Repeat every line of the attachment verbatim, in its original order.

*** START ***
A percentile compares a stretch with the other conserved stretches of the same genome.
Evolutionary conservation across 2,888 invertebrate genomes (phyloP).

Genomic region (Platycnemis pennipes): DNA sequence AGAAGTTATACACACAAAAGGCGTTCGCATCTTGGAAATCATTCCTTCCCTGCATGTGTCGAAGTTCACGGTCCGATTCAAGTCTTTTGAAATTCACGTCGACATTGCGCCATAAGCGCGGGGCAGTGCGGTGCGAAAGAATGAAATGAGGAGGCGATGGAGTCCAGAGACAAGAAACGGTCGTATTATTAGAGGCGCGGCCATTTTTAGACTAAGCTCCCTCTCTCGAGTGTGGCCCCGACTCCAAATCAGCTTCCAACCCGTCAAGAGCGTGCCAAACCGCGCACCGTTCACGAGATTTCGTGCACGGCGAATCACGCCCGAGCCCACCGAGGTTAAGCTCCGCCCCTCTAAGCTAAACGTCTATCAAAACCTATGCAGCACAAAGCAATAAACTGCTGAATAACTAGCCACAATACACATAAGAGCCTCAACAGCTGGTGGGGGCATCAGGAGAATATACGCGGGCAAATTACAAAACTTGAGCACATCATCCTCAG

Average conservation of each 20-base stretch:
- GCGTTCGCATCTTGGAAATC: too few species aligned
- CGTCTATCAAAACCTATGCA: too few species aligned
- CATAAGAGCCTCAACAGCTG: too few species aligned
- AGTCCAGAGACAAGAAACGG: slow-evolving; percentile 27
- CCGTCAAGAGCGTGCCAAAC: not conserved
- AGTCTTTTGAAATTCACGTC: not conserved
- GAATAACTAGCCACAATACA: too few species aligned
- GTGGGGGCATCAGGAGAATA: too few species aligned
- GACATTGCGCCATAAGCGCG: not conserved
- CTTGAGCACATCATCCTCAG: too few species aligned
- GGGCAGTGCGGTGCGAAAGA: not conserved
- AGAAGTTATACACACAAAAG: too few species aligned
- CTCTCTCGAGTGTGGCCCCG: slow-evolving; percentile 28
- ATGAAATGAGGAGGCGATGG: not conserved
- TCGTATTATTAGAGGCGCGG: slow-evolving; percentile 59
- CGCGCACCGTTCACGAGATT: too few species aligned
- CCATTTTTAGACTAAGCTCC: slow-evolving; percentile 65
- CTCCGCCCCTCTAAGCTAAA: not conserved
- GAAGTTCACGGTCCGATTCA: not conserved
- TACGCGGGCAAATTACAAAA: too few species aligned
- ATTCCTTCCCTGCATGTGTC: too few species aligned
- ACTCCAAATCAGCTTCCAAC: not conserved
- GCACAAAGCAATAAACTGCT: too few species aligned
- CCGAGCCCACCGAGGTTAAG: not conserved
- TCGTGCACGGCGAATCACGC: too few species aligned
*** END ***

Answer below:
A percentile compares a stretch with the other conserved stretches of the same genome.
Evolutionary conservation across 2,888 invertebrate genomes (phyloP).

Genomic region (Platycnemis pennipes): DNA sequence AGAAGTTATACACACAAAAGGCGTTCGCATCTTGGAAATCATTCCTTCCCTGCATGTGTCGAAGTTCACGGTCCGATTCAAGTCTTTTGAAATTCACGTCGACATTGCGCCATAAGCGCGGGGCAGTGCGGTGCGAAAGAATGAAATGAGGAGGCGATGGAGTCCAGAGACAAGAAACGGTCGTATTATTAGAGGCGCGGCCATTTTTAGACTAAGCTCCCTCTCTCGAGTGTGGCCCCGACTCCAAATCAGCTTCCAACCCGTCAAGAGCGTGCCAAACCGCGCACCGTTCACGAGATTTCGTGCACGGCGAATCACGCCCGAGCCCACCGAGGTTAAGCTCCGCCCCTCTAAGCTAAACGTCTATCAAAACCTATGCAGCACAAAGCAATAAACTGCTGAATAACTAGCCACAATACACATAAGAGCCTCAACAGCTGGTGGGGGCATCAGGAGAATATACGCGGGCAAATTACAAAACTTGAGCACATCATCCTCAG

Average conservation of each 20-base stretch:
- GCGTTCGCATCTTGGAAATC: too few species aligned
- CGTCTATCAAAACCTATGCA: too few species aligned
- CATAAGAGCCTCAACAGCTG: too few species aligned
- AGTCCAGAGACAAGAAACGG: slow-evolving; percentile 27
- CCGTCAAGAGCGTGCCAAAC: not conserved
- AGTCTTTTGAAATTCACGTC: not conserved
- GAATAACTAGCCACAATACA: too few species aligned
- GTGGGGGCATCAGGAGAATA: too few species aligned
- GACATTGCGCCATAAGCGCG: not conserved
- CTTGAGCACATCATCCTCAG: too few species aligned
- GGGCAGTGCGGTGCGAAAGA: not conserved
- AGAAGTTATACACACAAAAG: too few species aligned
- CTCTCTCGAGTGTGGCCCCG: slow-evolving; percentile 28
- ATGAAATGAGGAGGCGATGG: not conserved
- TCGTATTATTAGAGGCGCGG: slow-evolving; percentile 59
- CGCGCACCGTTCACGAGATT: too few species aligned
- CCATTTTTAGACTAAGCTCC: slow-evolving; percentile 65
- CTCCGCCCCTCTAAGCTAAA: not conserved
- GAAGTTCACGGTCCGATTCA: not conserved
- TACGCGGGCAAATTACAAAA: too few species aligned
- ATTCCTTCCCTGCATGTGTC: too few species aligned
- ACTCCAAATCAGCTTCCAAC: not conserved
- GCACAAAGCAATAAACTGCT: too few species aligned
- CCGAGCCCACCGAGGTTAAG: not conserved
- TCGTGCACGGCGAATCACGC: too few species aligned